Google wants a management structure more like Berkshire Hathaway’s. Berkshire Hathaway wants growth more like Google’s. Monsanto and Terex want to be more like Apple and other companies that minimize their tax burdens. And China wants to be more like the U.S., or at least its central bank wants to follow the Yellen brick road of devaluation to prosperity. All are seeking the 2 percent solution.Read more
They are men, mostly. They are young, mostly. They are visionaries on a mission -- to systematize and make all the world’s knowledge accessible (Google); to connect all the world’s people with each other (Facebook); to change the way books are read and the sound of music is heard (Apple, Amazon); to reorganize urban transportation in 55 countries (Uber); to make brevity mandatory (Twitter); to create a more literate world and, not to be ignored, elevate free delivery to a right (Amazon).Read more
The European Parliament has called for the dismemberment of Google, the French want “les Gafa,” as they call Google, Apple, Facebook, and Amazon, reined in, EU regulators are under pressure to get tough with the Americans. And the leaders of Silicon Valley’s non-tax-paying, privacy-invading, dominant tech firms, to use EU descriptives, are surprised. They shouldn’t be.Read more
It's an article of faith among bien pensant liberals that all institutions in society must achieve perfect gender parity. Consider, for example, the left’s outrage at the dearth of women employed at Google and other tech firms (despite the fact that far fewer women study computer science than men) or its efforts to lower physical standards so that more women become firefighters (despite the fact that most people in burning buildings would rather their lives be saved than politically correct mandates be met).Read more
A graphic that is ricocheting around the liberal blogosphere this week is purported to demonstrate–what else?–how stupid and ignorant Americans are. (Well, non-Democrat Americans presumably.)Read more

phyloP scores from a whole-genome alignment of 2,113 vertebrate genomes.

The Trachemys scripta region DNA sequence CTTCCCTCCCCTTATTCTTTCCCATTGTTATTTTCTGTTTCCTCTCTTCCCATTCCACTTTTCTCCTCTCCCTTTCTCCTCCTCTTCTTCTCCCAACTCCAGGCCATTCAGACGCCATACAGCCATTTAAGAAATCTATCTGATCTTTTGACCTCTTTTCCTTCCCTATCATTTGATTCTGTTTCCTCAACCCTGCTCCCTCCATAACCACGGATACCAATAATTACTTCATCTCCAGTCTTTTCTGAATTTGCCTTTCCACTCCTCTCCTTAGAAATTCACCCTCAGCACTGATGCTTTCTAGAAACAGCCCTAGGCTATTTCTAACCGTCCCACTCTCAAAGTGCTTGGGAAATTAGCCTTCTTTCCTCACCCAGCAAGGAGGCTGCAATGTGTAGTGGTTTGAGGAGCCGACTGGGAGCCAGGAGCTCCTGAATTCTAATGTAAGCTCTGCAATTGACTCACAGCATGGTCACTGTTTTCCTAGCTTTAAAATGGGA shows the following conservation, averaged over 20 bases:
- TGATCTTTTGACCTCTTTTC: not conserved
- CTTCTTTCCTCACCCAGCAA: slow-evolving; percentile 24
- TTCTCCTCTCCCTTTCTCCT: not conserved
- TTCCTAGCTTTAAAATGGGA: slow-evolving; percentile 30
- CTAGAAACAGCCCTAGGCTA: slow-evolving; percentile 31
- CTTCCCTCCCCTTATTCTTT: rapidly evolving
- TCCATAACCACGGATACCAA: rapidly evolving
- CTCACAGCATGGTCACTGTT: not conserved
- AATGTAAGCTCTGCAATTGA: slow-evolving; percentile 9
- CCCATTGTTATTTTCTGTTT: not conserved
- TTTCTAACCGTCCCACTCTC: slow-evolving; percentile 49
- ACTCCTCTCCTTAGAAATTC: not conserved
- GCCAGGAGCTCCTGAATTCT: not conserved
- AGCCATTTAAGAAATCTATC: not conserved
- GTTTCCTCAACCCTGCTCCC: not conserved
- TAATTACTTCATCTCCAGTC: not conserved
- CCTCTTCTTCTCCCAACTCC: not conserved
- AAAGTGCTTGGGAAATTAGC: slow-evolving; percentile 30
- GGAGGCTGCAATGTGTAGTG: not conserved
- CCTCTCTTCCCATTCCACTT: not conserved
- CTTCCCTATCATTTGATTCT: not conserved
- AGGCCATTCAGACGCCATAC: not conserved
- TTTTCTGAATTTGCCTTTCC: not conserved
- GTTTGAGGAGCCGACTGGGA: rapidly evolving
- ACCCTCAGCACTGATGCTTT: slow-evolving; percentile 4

For those of us who believe in the market system, there is something unsettling about the thought of the billionaire bosses of Google, Apple, Adobe, Intel, two Disney subsidiaries, and Intuit sitting around a table and agreeing not to compete for staff. Facebook declined an invitation to join the conspiracy. These are the self-styled “disrupters”, believers in the virtues of a market system that allows them to compete for customers even if, especially if, that competition destroys existing enterprises.Read more
Some three hundred years ago Sir Walter Scott asked, “Breathes there a man with soul so dead who never to himself hath said, This is my own, my native land.” Well, in America corporations are legally deemed “persons,” so the answer to Scott’s question is “Yes,” at least when it comes to tax payments. In this globalized world corporations are “multi-national,” run by executives who may never have set foot in the lands they declare to be “home” for tax purposes. Nothing illegal about it all: These firms play by the rules written for them by the governments in which they do most of their business. And their executives do have a fiduciary obligation to the owners of the business, their shareholders, to minimize their tax payments to the greatest extent possible within the law. Moreover, to some extent their continued search for benign tax regimes puts something of a limit on the ambitions of national tax collectors, witness the unhappiness of France with the low taxes on offer in Ireland, which is coming out of the recession in which over-taxed France remains mired.Read more